The COVID-19 outbreak puts a spotlight on Thailand’s large floating population of migrant workers from Myanmar.
After a year in which it has mostly kept the coronavirus under control, Thailand has seen a sudden alarming spike in coronavirus infections. On December 20, Thai health authorities announced a record 689 infections, including 516 cases announced the day before.
That is by far the country’s highest daily tally, bringing the country’s total to just over 5,000 confirmed infections. In January 2020, Thailand was the first country outside China to report a case of COVID-19, but thanks to strict border and quarantine controls has so far reported just 60 deaths from the disease.
The new infections are all linked in one way or another to the Klang Koong shrimp market in Samut Sakhon, a coastal province southwest Bangkok, which is home to many migrant workers. The authorities have imposed a two-week lockdown in Samut Sakhon in an attempt to gain control of the outbreak.
The first four cases linked to the shrimp market were identified on December 18, and within two days, health officials said they had tested 1,443 people, of whom 689 had tested positive, mostly migrant workers from Myanmar. On December 21, the government announced a further 382 infections, 360 of them involving migrant workers.
The local authorities are now in the midst of testing up to 40,000 people in Samut Sakhon and nearby provinces, with over 10,000 tests to be conducted by December 23. But cases connected to the market are now popping up elsewhere in the country, raising fears that the virus has already spread beyond the region of the initial outbreak.
The outbreak shines a spotlight on Thailand’s floating population of migrant workers, who have long been central to the country’s economy, doing dangerous or low-paid work that many Thais are no longer willing to perform. According to one estimate, there are roughly five million migrant workers in Thailand, but only about half of them are legally documented. Low-paid migrant labor is particularly vital to Thailand’s seafood industry, which employs tens of thousands of low-paid workers from Myanmar and Cambodia.
Despite the important economic role played by migrant labor, the Thai government has failed to develop a system to normalize and regulate their employment and immigration status. This means that hundreds of thousands have fallen between the cracks of the official screening and contact tracing programs intended to maintain control of COVID-19.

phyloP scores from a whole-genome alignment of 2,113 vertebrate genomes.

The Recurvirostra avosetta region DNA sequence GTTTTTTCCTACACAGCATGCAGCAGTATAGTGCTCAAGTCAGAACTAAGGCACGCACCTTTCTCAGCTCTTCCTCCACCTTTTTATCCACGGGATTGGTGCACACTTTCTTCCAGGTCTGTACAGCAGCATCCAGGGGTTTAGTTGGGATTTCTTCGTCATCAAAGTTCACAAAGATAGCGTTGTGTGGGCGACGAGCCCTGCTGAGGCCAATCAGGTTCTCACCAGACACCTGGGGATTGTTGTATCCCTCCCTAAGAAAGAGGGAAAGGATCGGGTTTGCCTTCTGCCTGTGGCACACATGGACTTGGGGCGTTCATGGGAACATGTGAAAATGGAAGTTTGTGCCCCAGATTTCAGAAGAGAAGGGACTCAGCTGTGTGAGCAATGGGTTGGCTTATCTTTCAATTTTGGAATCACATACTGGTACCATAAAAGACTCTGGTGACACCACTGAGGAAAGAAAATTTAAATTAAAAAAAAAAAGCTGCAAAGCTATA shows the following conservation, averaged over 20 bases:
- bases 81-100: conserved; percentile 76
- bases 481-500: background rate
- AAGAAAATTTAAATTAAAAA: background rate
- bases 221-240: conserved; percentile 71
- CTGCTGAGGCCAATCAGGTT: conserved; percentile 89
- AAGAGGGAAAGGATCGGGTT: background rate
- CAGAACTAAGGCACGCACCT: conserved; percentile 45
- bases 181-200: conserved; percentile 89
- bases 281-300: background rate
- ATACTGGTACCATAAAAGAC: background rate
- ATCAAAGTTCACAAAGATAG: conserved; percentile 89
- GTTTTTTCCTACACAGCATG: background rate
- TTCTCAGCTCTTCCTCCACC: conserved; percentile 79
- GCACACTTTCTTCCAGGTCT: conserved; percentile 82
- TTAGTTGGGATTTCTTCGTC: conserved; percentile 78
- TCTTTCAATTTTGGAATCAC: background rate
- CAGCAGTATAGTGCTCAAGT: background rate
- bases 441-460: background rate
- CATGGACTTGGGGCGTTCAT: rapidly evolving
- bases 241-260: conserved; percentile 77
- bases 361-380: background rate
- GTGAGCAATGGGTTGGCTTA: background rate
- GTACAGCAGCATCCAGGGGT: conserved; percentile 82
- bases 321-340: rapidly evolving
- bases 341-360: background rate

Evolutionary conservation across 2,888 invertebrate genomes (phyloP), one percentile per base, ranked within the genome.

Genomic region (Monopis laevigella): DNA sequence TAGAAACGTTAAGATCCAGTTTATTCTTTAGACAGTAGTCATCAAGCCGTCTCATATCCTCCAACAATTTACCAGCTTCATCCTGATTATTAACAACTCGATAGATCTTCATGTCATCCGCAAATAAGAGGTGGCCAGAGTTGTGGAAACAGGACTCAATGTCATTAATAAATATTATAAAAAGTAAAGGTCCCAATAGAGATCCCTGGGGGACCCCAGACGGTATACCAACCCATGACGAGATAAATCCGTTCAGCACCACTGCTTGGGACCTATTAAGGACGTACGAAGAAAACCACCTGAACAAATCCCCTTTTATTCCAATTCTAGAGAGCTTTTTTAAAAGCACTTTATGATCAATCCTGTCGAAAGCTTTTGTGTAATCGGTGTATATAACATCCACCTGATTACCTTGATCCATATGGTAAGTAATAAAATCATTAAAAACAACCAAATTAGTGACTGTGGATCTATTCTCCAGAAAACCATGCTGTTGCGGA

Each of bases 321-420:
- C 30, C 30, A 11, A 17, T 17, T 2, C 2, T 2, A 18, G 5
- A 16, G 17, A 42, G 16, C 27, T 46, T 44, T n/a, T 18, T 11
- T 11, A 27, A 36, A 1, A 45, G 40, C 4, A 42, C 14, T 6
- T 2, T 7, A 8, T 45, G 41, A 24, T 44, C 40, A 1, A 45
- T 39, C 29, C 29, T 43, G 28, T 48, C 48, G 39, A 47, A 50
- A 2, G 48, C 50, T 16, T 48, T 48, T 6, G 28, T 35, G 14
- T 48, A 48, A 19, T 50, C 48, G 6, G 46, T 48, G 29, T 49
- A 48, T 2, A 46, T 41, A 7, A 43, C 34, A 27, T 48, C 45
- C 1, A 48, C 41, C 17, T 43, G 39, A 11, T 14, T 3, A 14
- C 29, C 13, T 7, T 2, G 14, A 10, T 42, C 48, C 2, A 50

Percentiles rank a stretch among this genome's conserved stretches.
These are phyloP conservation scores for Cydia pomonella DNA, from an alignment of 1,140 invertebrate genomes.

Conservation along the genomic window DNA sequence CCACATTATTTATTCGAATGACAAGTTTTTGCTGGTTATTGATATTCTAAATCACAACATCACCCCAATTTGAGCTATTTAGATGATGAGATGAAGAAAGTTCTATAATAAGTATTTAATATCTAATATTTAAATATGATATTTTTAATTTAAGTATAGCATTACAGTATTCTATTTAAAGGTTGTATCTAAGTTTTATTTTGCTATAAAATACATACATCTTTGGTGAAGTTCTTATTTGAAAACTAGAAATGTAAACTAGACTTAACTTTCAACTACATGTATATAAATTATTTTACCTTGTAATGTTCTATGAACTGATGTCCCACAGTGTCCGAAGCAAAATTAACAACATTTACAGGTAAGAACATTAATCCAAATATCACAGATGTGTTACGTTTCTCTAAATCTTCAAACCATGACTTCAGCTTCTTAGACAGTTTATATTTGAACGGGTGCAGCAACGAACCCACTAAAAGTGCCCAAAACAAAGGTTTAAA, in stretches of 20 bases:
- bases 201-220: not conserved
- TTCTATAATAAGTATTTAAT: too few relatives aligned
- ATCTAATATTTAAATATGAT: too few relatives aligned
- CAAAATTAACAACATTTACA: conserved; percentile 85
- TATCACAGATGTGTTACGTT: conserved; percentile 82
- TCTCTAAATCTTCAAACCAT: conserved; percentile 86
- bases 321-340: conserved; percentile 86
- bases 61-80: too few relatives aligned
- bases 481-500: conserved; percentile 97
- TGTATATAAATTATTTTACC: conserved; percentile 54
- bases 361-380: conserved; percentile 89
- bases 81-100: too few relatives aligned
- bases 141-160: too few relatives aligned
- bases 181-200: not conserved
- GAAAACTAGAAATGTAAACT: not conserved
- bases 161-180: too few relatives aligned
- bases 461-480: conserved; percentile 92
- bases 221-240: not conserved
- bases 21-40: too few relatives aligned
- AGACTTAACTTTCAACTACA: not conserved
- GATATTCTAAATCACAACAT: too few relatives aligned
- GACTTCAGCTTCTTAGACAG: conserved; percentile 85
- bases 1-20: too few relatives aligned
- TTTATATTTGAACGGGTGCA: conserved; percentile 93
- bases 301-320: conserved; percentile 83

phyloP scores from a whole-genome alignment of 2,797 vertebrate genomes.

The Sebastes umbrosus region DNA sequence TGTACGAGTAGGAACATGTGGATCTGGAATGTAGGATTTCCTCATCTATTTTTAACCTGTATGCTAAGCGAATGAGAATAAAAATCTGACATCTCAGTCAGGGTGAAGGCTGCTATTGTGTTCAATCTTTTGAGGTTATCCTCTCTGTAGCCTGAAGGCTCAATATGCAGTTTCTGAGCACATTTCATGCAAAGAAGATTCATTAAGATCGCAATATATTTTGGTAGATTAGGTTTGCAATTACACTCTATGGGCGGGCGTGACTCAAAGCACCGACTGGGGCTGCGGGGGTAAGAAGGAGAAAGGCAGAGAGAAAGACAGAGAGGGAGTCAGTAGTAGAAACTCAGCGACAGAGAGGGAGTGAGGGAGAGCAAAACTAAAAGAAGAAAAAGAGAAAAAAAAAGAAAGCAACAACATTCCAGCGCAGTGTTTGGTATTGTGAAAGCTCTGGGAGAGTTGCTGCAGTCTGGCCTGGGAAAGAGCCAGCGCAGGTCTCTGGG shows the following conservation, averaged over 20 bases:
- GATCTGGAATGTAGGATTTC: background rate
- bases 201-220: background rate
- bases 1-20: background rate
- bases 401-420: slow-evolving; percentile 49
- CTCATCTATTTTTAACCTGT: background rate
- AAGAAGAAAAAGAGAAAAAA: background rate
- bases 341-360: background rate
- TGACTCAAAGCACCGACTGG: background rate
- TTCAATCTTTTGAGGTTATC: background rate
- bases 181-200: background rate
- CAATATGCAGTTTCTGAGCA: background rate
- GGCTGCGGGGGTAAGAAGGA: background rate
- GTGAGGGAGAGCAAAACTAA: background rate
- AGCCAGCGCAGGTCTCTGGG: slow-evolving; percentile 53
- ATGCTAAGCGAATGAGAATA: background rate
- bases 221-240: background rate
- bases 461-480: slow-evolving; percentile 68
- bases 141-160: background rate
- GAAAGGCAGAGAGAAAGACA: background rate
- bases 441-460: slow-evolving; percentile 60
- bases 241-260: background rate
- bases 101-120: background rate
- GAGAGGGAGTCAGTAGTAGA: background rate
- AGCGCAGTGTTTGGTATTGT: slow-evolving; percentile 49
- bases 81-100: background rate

The majority of the migrant workers in Samut Sakhon are from Myanmar, which has in recent months seen a rapid spread of COVID-19, making it the third-highest in Southeast Asia, with 116,134 confirmed cases and 2,443 deaths as of December 20.
Populations of migrant workers have posed infection risks in other parts of Southeast Asia. Even in Singapore, where migrant workers are registered with the government, the virus spread earlier in the year in crowded migrant worker dormitories. A recent study found that infections were three times higher among migrant workers in Singapore than the rest of the population. Similar outbreaks among migrant workers have also been seen recently in Malaysia.
The infections also highlight the risks posed by the long border between Thailand and Myanmar, which has been porous to flows of undocumented trade and labor migration. Earlier this month, there were scattered outbreaks of the disease in northern Thailand after several people crossed the border illegally from Myanmar. The threat of crossborder contamination has also contributed to China’s reported construction of a barbed-wire fence along its border with Myanmar.
Although the Thai government has moved to seal off the border with Myanmar in the wake of the shrimp market cluster, people reportedly continue to cross, driven in many cases by necessity. As per the New York Times, “undetected cross-border movement continues, including people who want to avoid Thailand’s mandatory two-week quarantine.”
For years, Thailand’s economy has benefited immensely from the crossborder mobility of low-cost labor. Now, in pandemic times, it looms as a point of vulnerability.
Source: The Diplomat
Published on 21 Dec 2020